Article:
In the end, spatial knowledge is always created, translated, communicated and used by someone, and we should know how to make it more user friendly for real people in concrete industries so that they could make the most of the contemporary technology. So, our goal should be to create a better environment for creating and communicating this knowledge to various stakeholders. Namely, the real challenge of creating spatial knowledge is in collaboration.
The Future of Spatial Decision-making are Cloud-Based Collaboration Tools
Creating a good collaboration environment isn’t necessarily an easy task when we talk about big data such as sensor imagery and large raster datasets generated by drones. Users who need more than Google Maps Satellite imagery (because they want up-to-date field updates or different kind of sensor data like near-infrared photos) know that a large amount of data in various formats is often difficult for distribution between many users. Printed maps and large datasets on DVDs are slowing the information flow to the point of meaningless. This data is often restricted only to the use of experienced GIS staff who know how to operate software necessary for working with mapping data.
It seems that this approach becomes more and more pointless and is soon to be surpassed by a cloud environment for sharing and collaboration in the context of spatial ‘big data’ on a global level. Cloud environment already improves workflows in businesses, governments and community projects on micro and macro level, sharing and editing charts, documents and images between many users in real time. When we talk about spatial data, cloud environment makes it possible to have an access to a real-time location data that can be updated in a matter of seconds, between users on different parts of the world. Quoting Luke Wijnberg from 3DroneMapping, a cloud based-solution improved a construction-site overseeing workflow of his surveying company in the aspect of sharing big data collected with drones:
Using a cloud solution allowed everyone to see the entire site as it evolved from a remote location and always have the most up to date data.
– Luke Wijnberg, 3DroneMapping
They used GIS Cloud’s Map Viewer application for sharing drone generated spatial data with their clients. But, data sharing is only a first stage of an improved decision making for businesses, based on spatial knowledge.
A platform for collaboration
Drone generated data, which includes processed sensor imagery can be useful as a snap preview of a certain area, but when it is shared without additional info attached (field reports, indexes and explanations), it usually doesn’t mean much for non-GIS users. That means that the added value of this data isn’t a preview itself, easily accessed through a cloud environment. True collaboration starts when the drone generated imagery becomes a basemap for collaboration. Hence, when many different users from different departments, companies or agencies can simultaneously work on the same map, populated with different information (photos, reports, comments, recordings). Different stakeholders can have an easy access to mapping data through GIS Cloud’s platform for sharing and collaboration, with a range of applications from Mobile Data Collection, through Map Editor and Map Portal to the Maplim, a tool designed specifically for collaboration purposes. GIS Cloud platform allows connecting and coordinating dozens of users located anywhere on a project, working in real-time on any device, at the same time saving time and money together with improving decision-making process.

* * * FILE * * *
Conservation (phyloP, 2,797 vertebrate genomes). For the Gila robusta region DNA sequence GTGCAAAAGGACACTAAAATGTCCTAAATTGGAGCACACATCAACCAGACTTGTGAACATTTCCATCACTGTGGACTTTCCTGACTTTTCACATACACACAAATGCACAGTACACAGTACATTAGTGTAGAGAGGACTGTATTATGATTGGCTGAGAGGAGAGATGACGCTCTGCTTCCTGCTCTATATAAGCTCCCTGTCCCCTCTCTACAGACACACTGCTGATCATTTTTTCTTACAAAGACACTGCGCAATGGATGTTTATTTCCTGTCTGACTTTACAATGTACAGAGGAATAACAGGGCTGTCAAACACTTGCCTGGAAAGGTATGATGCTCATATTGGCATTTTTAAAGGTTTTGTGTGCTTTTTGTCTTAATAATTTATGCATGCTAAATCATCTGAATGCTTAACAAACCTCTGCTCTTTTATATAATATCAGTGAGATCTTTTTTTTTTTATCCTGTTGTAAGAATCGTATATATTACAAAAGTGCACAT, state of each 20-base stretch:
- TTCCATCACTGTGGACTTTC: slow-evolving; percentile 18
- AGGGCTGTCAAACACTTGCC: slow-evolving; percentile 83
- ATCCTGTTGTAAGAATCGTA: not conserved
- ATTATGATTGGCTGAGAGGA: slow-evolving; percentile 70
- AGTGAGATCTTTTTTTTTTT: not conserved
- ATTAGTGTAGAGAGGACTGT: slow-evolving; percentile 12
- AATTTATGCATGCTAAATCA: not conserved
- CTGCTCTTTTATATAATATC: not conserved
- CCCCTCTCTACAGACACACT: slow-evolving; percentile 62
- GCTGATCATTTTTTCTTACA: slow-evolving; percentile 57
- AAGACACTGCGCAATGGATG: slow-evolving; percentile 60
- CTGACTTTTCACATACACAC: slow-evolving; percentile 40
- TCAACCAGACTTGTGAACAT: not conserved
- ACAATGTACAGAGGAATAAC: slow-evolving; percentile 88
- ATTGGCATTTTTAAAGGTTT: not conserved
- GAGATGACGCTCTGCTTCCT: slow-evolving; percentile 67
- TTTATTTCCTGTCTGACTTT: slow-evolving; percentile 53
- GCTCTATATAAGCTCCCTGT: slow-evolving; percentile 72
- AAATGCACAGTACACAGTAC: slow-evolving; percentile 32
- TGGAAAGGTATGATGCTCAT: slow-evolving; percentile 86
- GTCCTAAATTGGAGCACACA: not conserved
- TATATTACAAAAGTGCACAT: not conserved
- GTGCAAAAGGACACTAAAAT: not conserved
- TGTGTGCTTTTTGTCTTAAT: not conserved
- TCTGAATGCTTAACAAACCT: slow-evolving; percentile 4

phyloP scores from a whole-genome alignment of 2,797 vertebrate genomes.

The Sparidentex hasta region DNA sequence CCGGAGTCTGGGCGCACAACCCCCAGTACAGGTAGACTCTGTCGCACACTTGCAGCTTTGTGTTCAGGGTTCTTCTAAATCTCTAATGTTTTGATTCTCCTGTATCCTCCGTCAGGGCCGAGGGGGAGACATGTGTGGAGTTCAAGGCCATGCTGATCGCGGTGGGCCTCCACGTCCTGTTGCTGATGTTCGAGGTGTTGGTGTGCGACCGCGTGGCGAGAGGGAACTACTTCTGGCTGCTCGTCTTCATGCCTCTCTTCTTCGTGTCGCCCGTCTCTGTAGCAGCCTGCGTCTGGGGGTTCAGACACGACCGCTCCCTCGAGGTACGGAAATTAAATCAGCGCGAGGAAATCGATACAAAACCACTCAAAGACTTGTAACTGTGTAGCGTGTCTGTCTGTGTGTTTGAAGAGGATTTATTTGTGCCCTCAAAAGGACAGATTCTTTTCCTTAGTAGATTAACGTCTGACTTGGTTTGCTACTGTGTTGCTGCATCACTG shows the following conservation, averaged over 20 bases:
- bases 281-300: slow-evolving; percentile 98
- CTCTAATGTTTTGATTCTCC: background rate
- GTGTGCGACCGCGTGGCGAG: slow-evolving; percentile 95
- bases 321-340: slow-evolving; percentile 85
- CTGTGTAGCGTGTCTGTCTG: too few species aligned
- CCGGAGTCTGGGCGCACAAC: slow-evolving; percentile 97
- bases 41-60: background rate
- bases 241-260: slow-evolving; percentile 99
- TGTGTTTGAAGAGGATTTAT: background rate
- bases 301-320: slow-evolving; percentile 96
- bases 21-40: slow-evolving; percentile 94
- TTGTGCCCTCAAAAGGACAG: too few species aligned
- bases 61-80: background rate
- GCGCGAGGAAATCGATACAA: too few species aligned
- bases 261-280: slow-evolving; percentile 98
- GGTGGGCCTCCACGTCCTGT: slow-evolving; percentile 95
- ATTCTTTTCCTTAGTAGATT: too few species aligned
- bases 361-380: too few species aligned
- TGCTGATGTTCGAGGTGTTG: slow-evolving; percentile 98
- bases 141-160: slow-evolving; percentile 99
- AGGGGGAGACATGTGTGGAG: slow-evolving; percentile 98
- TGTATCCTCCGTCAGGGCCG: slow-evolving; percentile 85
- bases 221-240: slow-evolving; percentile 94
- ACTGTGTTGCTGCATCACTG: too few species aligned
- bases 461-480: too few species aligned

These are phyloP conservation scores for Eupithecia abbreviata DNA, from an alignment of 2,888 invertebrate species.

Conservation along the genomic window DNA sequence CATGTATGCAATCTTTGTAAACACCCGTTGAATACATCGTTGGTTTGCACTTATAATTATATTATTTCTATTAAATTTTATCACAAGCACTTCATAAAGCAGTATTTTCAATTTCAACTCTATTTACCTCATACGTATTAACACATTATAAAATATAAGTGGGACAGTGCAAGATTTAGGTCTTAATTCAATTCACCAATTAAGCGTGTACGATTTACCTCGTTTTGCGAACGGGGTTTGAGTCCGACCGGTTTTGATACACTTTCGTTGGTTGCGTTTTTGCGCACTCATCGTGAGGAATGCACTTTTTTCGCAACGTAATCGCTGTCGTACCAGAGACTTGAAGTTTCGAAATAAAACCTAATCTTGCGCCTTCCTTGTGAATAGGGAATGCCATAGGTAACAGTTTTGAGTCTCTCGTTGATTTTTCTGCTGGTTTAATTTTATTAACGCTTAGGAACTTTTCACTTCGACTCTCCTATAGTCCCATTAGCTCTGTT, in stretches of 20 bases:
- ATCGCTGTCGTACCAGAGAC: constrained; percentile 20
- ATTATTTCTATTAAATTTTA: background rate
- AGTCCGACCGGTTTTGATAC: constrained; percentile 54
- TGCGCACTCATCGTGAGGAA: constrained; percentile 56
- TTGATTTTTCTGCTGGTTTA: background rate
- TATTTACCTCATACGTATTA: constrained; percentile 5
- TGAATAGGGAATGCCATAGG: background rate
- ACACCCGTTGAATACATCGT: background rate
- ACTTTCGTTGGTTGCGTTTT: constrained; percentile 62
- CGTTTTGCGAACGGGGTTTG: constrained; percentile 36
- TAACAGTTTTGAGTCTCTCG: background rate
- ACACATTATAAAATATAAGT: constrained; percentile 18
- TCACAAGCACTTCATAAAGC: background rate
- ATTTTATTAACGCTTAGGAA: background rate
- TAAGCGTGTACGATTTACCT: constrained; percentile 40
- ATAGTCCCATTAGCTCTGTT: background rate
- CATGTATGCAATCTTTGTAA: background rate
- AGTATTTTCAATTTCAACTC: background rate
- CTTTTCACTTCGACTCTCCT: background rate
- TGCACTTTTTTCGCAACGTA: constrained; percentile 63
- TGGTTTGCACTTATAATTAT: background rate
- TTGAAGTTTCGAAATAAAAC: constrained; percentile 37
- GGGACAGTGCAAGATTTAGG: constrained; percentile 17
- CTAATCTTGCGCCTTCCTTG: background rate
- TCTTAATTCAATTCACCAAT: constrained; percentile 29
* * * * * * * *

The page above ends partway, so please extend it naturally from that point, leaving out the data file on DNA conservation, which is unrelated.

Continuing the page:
For example, Maplim allows using a map as a work board, where you can draw, add cards with comments, photos and pdfs while conducting a project. It can be used by a great number of users and accessed from anywhere, loading large raster datasets in a matter of seconds and at the same time not depending on a desktop software or a computer performance. Most importantly, to collaborate using a spatial data component doesn’t require any special expertise or training – it is a user-friendly environment suitable for non-expert users.